Kazakhstan’s Digital Development Minister Bagdat Mussin recently said that the country is in talks to bring investments worth 300 billion tenge (approx. $714 million). The investments will be for cryptocurrency mining projects.
The country is already a mining powerhouse
Kazakhstan is currently the home of 6% of the world’s crypto mining. In June, it passed some legal amendments that clarified regulations and taxation of digital currency mining. The authorities are trying to leverage its oil-dominated economy which can offer cheaper electricity to power-hungry businesses. Cryptocurrency mining is power intensive and cheap electric supply that is essential for miners to increase their profits.
The Central Asian country has thirteen mining farms already and four others are under construction. Mussin said in a government meeting,
“More than 80 billion tenge ($190 million) has been invested in the sector… Today we have preliminary agreements on attracting investments worth 300 billion tenge.”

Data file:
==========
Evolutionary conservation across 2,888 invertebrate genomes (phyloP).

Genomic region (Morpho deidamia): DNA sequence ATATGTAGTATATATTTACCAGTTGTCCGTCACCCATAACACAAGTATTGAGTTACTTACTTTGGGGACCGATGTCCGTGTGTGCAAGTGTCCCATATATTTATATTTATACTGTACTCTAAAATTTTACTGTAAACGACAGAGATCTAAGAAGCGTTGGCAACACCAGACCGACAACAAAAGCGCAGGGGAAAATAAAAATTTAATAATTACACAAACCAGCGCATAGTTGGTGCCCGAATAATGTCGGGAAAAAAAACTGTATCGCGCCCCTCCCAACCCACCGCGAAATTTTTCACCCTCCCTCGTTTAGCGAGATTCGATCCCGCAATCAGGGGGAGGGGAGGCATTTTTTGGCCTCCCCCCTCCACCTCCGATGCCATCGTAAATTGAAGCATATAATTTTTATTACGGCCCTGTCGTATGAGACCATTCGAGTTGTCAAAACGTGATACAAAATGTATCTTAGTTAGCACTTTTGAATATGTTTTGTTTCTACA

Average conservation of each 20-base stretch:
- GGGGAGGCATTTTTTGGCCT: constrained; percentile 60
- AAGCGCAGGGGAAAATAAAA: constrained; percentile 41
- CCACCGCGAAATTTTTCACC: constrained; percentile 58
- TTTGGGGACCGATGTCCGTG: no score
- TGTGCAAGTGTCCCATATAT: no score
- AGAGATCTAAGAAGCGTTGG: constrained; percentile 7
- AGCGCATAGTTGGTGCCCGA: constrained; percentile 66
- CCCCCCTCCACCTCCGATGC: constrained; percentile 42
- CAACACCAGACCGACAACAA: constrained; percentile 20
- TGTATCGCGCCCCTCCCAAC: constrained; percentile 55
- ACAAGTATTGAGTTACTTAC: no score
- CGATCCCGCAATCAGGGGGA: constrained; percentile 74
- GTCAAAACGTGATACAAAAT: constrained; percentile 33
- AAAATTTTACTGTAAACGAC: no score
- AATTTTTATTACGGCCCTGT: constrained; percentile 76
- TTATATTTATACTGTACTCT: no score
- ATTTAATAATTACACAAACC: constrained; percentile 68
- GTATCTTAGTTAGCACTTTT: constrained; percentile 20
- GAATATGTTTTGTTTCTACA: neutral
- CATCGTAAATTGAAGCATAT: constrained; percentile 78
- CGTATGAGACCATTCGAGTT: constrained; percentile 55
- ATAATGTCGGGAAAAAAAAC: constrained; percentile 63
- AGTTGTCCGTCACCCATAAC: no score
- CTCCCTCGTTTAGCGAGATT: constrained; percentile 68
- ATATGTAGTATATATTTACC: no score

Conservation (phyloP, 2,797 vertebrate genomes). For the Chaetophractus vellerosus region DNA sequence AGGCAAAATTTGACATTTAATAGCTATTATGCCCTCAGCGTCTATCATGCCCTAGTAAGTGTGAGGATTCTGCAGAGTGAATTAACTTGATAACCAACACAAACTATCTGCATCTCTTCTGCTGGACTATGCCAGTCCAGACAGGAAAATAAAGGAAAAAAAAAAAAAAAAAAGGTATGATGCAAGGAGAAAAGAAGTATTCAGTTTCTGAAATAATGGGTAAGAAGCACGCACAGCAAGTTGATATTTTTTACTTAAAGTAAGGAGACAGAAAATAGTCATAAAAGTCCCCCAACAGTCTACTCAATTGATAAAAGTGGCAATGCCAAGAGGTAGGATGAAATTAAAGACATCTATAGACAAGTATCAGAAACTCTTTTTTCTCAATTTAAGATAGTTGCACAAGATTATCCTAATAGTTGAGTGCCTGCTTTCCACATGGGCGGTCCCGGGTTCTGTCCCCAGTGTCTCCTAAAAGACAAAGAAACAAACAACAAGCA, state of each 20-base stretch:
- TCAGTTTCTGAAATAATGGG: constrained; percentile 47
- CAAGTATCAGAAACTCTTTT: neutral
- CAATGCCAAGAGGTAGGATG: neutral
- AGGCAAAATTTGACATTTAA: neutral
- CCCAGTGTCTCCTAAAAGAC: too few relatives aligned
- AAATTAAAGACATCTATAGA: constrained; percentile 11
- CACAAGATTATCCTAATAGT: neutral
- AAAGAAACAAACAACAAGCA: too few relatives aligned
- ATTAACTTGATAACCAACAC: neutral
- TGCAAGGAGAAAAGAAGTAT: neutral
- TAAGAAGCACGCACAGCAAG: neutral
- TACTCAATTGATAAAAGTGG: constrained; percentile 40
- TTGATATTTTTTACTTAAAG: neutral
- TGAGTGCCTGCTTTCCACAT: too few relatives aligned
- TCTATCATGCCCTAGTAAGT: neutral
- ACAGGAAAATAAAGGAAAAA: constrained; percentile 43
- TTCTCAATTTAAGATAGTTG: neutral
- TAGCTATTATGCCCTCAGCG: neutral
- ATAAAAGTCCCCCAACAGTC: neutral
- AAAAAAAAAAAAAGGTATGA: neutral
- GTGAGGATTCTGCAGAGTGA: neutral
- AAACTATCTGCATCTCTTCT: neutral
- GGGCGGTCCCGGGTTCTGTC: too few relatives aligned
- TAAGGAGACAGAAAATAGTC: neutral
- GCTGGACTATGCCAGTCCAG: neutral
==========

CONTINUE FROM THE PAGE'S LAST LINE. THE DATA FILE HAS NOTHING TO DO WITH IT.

Kazakh law supports digital currencies
The Kazakh law allows mining of asset-backed cryptocurrencies but doesn’t allow the mining of unsecured ones like Bitcoin. The authorities established crypto tax regulations in 2019 to support the digital currency environment flourish. The tax regulations render crypto mining earnings tax-free as long as the miners do not convert the coins into fiat money.
The law also suggests that Kazakh mining firms have to pay taxes similar to that of data centers if they were using their hardware to provide crypto mining services to other parties.
Kazakhstan also has one of the largest crypto mining facilities in the world. The facility is located near the Russian border at Ekibastuz. According to its sales director Dmitry Ivanon, it can cost up to 50,000 mining rigs. At full capacity with ether MicroBT’s WhatsMiner M30 or the Bitmain AntMiner S19, the mining power would be around 5-6 EH/s which could total up to 4% of the current hashrate of Bitcoin.
Enegix is operating two mining facilities of which the Ekibastuz is its largest operation employing 160 people. The facility needs as much electricity as is consumed by 180,000 homes in the US.